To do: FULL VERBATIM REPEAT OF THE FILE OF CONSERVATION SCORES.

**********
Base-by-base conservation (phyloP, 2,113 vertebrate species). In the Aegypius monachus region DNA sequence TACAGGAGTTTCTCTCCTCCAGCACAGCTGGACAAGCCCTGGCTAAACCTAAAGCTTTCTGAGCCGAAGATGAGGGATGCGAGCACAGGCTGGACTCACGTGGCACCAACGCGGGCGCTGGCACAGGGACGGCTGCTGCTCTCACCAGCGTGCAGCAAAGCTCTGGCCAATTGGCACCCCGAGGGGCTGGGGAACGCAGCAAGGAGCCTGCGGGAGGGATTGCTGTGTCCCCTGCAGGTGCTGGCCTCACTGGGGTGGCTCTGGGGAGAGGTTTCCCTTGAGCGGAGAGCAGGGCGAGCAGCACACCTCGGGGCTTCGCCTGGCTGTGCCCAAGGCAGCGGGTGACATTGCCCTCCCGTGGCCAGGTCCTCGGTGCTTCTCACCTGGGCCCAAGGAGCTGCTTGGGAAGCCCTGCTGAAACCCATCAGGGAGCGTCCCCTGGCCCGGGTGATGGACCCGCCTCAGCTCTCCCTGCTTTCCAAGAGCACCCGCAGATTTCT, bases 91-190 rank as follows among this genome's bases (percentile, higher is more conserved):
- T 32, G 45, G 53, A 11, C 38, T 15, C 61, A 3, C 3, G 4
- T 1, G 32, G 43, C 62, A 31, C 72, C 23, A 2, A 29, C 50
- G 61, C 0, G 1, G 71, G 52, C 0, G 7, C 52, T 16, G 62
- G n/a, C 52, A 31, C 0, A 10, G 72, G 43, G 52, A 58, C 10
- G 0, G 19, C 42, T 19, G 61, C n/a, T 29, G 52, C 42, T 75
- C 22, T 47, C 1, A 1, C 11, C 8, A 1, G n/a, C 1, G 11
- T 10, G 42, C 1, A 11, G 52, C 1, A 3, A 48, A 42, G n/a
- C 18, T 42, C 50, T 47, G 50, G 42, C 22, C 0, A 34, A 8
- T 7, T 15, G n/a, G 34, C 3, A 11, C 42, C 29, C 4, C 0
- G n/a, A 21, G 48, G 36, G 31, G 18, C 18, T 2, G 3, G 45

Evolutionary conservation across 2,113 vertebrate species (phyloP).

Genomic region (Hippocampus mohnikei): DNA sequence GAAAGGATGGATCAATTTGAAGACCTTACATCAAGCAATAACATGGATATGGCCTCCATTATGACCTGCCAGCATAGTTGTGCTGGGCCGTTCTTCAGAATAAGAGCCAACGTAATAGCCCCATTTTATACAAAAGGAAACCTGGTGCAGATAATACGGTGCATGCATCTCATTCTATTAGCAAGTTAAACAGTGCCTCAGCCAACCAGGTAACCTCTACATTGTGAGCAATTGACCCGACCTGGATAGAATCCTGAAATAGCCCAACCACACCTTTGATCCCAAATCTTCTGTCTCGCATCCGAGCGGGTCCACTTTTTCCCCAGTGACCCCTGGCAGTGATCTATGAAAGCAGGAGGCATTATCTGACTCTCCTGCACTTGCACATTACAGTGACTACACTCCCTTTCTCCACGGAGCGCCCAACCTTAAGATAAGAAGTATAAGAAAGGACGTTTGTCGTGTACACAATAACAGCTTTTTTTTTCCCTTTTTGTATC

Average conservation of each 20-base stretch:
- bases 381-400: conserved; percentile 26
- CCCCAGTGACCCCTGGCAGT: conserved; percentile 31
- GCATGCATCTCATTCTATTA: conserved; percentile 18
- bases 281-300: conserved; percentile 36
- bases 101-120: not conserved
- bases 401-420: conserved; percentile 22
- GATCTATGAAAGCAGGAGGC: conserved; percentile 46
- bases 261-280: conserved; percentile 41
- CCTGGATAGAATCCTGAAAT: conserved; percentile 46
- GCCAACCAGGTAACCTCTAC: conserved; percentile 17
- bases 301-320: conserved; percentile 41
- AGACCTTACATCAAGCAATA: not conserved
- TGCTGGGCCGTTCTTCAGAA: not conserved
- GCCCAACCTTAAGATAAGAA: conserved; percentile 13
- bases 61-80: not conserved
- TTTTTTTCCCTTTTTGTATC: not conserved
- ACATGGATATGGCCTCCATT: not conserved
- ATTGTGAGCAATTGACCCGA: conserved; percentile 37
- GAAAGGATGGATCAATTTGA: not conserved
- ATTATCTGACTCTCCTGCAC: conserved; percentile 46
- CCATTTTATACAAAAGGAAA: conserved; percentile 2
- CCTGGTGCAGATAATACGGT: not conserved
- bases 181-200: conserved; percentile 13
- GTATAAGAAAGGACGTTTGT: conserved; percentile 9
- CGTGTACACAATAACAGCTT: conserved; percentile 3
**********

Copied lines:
Base-by-base conservation (phyloP, 2,113 vertebrate species). In the Aegypius monachus region DNA sequence TACAGGAGTTTCTCTCCTCCAGCACAGCTGGACAAGCCCTGGCTAAACCTAAAGCTTTCTGAGCCGAAGATGAGGGATGCGAGCACAGGCTGGACTCACGTGGCACCAACGCGGGCGCTGGCACAGGGACGGCTGCTGCTCTCACCAGCGTGCAGCAAAGCTCTGGCCAATTGGCACCCCGAGGGGCTGGGGAACGCAGCAAGGAGCCTGCGGGAGGGATTGCTGTGTCCCCTGCAGGTGCTGGCCTCACTGGGGTGGCTCTGGGGAGAGGTTTCCCTTGAGCGGAGAGCAGGGCGAGCAGCACACCTCGGGGCTTCGCCTGGCTGTGCCCAAGGCAGCGGGTGACATTGCCCTCCCGTGGCCAGGTCCTCGGTGCTTCTCACCTGGGCCCAAGGAGCTGCTTGGGAAGCCCTGCTGAAACCCATCAGGGAGCGTCCCCTGGCCCGGGTGATGGACCCGCCTCAGCTCTCCCTGCTTTCCAAGAGCACCCGCAGATTTCT, bases 91-190 rank as follows among this genome's bases (percentile, higher is more conserved):
- T 32, G 45, G 53, A 11, C 38, T 15, C 61, A 3, C 3, G 4
- T 1, G 32, G 43, C 62, A 31, C 72, C 23, A 2, A 29, C 50
- G 61, C 0, G 1, G 71, G 52, C 0, G 7, C 52, T 16, G 62
- G n/a, C 52, A 31, C 0, A 10, G 72, G 43, G 52, A 58, C 10
- G 0, G 19, C 42, T 19, G 61, C n/a, T 29, G 52, C 42, T 75
- C 22, T 47, C 1, A 1, C 11, C 8, A 1, G n/a, C 1, G 11
- T 10, G 42, C 1, A 11, G 52, C 1, A 3, A 48, A 42, G n/a
- C 18, T 42, C 50, T 47, G 50, G 42, C 22, C 0, A 34, A 8
- T 7, T 15, G n/a, G 34, C 3, A 11, C 42, C 29, C 4, C 0
- G n/a, A 21, G 48, G 36, G 31, G 18, C 18, T 2, G 3, G 45

Evolutionary conservation across 2,113 vertebrate species (phyloP).

Genomic region (Hippocampus mohnikei): DNA sequence GAAAGGATGGATCAATTTGAAGACCTTACATCAAGCAATAACATGGATATGGCCTCCATTATGACCTGCCAGCATAGTTGTGCTGGGCCGTTCTTCAGAATAAGAGCCAACGTAATAGCCCCATTTTATACAAAAGGAAACCTGGTGCAGATAATACGGTGCATGCATCTCATTCTATTAGCAAGTTAAACAGTGCCTCAGCCAACCAGGTAACCTCTACATTGTGAGCAATTGACCCGACCTGGATAGAATCCTGAAATAGCCCAACCACACCTTTGATCCCAAATCTTCTGTCTCGCATCCGAGCGGGTCCACTTTTTCCCCAGTGACCCCTGGCAGTGATCTATGAAAGCAGGAGGCATTATCTGACTCTCCTGCACTTGCACATTACAGTGACTACACTCCCTTTCTCCACGGAGCGCCCAACCTTAAGATAAGAAGTATAAGAAAGGACGTTTGTCGTGTACACAATAACAGCTTTTTTTTTCCCTTTTTGTATC

Average conservation of each 20-base stretch:
- bases 381-400: conserved; percentile 26
- CCCCAGTGACCCCTGGCAGT: conserved; percentile 31
- GCATGCATCTCATTCTATTA: conserved; percentile 18
- bases 281-300: conserved; percentile 36
- bases 101-120: not conserved
- bases 401-420: conserved; percentile 22
- GATCTATGAAAGCAGGAGGC: conserved; percentile 46
- bases 261-280: conserved; percentile 41
- CCTGGATAGAATCCTGAAAT: conserved; percentile 46
- GCCAACCAGGTAACCTCTAC: conserved; percentile 17
- bases 301-320: conserved; percentile 41
- AGACCTTACATCAAGCAATA: not conserved
- TGCTGGGCCGTTCTTCAGAA: not conserved
- GCCCAACCTTAAGATAAGAA: conserved; percentile 13
- bases 61-80: not conserved
- TTTTTTTCCCTTTTTGTATC: not conserved
- ACATGGATATGGCCTCCATT: not conserved
- ATTGTGAGCAATTGACCCGA: conserved; percentile 37
- GAAAGGATGGATCAATTTGA: not conserved
- ATTATCTGACTCTCCTGCAC: conserved; percentile 46
- CCATTTTATACAAAAGGAAA: conserved; percentile 2
- CCTGGTGCAGATAATACGGT: not conserved
- bases 181-200: conserved; percentile 13
- GTATAAGAAAGGACGTTTGT: conserved; percentile 9
- CGTGTACACAATAACAGCTT: conserved; percentile 3